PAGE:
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Top Tips for Nurture Program Strategy


Marketo Engage’s Engagement Programs allow you to create personalized nurture journeys for leads at scale. Effective email nurturing can result in increased engagement, brand awareness, and conversions. However, creating a successful email nurturing campaign can be challenging, and it’s essential to use best practices to ensure that your messages are well-received and achieve their intended goals.

In this blog, we’ll explore some top tips for creating effective email nurture programs that can help you build meaningful relationships with your database and drive business growth.

What are the top tips for developing a nurture strategy?

Set nurture goals

What are you trying to accomplish? Articulating what your goals are around the success of the nurture and defining KPIs is essential.

Determine your target audience

A nurture is not intended to be a catch-all email series to your entire database. Get specific about who you want to target and refine your audience into separate streams based on demographics and behavior.

Provide valuable content

Build trust and authority with your audience through quality content. Think about your buying stages to gauge the type of content you’re sending. If the ask is too much upfront (ex. Book a demo) for a net new prospect, they may be more likely to opt out before you have provided actual value to them. You can leverage tokens and dynamic content to deliver more personalized emails that will ultimately make your audience feel more valued.

Think critically about how CTAs will drive conversion

Don’t overcomplicate your nurture emails with multiple CTAs. This can be confusing for your audience as it is unclear which action they should take.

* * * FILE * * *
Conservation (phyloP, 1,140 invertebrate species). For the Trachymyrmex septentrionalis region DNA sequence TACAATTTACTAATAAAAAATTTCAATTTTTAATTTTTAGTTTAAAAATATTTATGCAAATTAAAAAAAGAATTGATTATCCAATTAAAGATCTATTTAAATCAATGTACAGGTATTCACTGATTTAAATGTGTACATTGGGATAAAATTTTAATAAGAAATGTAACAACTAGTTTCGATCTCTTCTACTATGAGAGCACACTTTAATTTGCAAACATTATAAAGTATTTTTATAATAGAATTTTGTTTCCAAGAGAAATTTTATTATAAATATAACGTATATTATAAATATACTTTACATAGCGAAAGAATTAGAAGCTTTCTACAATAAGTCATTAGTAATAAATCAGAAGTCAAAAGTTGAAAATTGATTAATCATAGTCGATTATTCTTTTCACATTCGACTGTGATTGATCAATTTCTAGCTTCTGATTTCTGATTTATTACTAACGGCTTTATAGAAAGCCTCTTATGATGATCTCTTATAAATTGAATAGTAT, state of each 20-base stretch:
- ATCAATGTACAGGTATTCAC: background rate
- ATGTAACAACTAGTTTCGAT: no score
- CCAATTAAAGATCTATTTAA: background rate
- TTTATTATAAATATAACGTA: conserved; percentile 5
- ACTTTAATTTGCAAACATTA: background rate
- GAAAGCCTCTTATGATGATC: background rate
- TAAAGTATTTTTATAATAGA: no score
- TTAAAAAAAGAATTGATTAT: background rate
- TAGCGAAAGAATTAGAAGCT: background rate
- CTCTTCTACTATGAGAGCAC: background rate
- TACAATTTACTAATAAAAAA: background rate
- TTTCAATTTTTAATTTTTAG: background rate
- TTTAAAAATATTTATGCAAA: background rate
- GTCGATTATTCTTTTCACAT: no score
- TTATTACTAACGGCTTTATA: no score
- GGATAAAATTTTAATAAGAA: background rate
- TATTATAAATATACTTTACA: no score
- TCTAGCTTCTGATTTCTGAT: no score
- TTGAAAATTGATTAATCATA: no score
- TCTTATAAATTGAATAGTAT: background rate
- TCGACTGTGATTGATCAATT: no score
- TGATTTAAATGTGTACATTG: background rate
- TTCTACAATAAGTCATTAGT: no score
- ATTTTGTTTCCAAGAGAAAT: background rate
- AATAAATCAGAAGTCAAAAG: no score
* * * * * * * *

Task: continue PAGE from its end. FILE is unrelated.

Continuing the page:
Put the right content in the right order

What is the journey you want to take the prospect/customer on? Your nurture stream should incorporate content assets that progressively span the awareness, consideration & decision stages.

Don’t oversaturate your audience

Polluting the inboxes of your database likely won’t generate the positive results you desire. The goal is for your audience to want to hear from you and not feel tired of constantly seeing your emails in their inbox.

Monitor nurture to find areas to optimize

Use A/B testing to test different variations of your campaigns and optimize them over time. If something doesn’t seem to be working, don’t be afraid to make changes!

Keep it short & sweet

Emails don’t need to be wordy, just be sure to make them worthwhile for your audience to read. You can be more effective by saying less. Focus on what provides value to your audience and aligns with your goals, then consider removing the extra jargon that detracts from that.

Why should companies focus on the strategy behind their nurture?

A nurture without a well-developed strategy could do more harm than good. A solid nurture strategy is crucial for companies that want to build lasting relationships with their customers and drive revenue. By investing in this area, companies can optimize their marketing efforts and achieve long-term success.

When should you reevaluate your current nurture strategy?

If you have active engagement programs running, review how they are currently performing. Are you achieving your desired results? When nurture engagements are consistently generating low engagement across the board, it is a good time to reevaluate your strategy.